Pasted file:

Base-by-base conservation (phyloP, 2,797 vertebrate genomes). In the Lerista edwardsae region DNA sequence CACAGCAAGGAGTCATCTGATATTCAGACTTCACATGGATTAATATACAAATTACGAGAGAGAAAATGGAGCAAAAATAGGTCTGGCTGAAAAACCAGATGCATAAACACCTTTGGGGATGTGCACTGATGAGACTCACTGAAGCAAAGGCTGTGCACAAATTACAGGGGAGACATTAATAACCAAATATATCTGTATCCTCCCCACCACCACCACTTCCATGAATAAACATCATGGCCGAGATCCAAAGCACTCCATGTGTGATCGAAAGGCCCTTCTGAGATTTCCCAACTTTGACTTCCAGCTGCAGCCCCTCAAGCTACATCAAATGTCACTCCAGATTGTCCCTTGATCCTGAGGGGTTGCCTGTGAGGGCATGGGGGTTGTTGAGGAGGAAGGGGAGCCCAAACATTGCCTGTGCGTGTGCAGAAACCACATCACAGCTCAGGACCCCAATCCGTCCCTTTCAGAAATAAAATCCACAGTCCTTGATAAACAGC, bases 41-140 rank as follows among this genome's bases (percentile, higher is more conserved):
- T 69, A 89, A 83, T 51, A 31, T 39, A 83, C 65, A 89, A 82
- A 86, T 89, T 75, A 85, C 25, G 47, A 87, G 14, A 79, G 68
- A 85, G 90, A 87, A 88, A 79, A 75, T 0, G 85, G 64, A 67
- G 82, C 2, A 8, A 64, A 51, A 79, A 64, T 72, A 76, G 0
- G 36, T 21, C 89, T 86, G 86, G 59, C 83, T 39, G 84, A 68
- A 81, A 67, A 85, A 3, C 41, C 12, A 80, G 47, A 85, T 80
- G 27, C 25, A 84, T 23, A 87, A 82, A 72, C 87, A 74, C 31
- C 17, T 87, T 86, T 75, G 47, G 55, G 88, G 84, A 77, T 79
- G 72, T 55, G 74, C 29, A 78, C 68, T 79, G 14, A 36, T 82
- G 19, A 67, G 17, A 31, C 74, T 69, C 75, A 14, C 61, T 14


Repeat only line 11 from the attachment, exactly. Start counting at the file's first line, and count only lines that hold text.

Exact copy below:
- G 19, A 67, G 17, A 31, C 74, T 69, C 75, A 14, C 61, T 14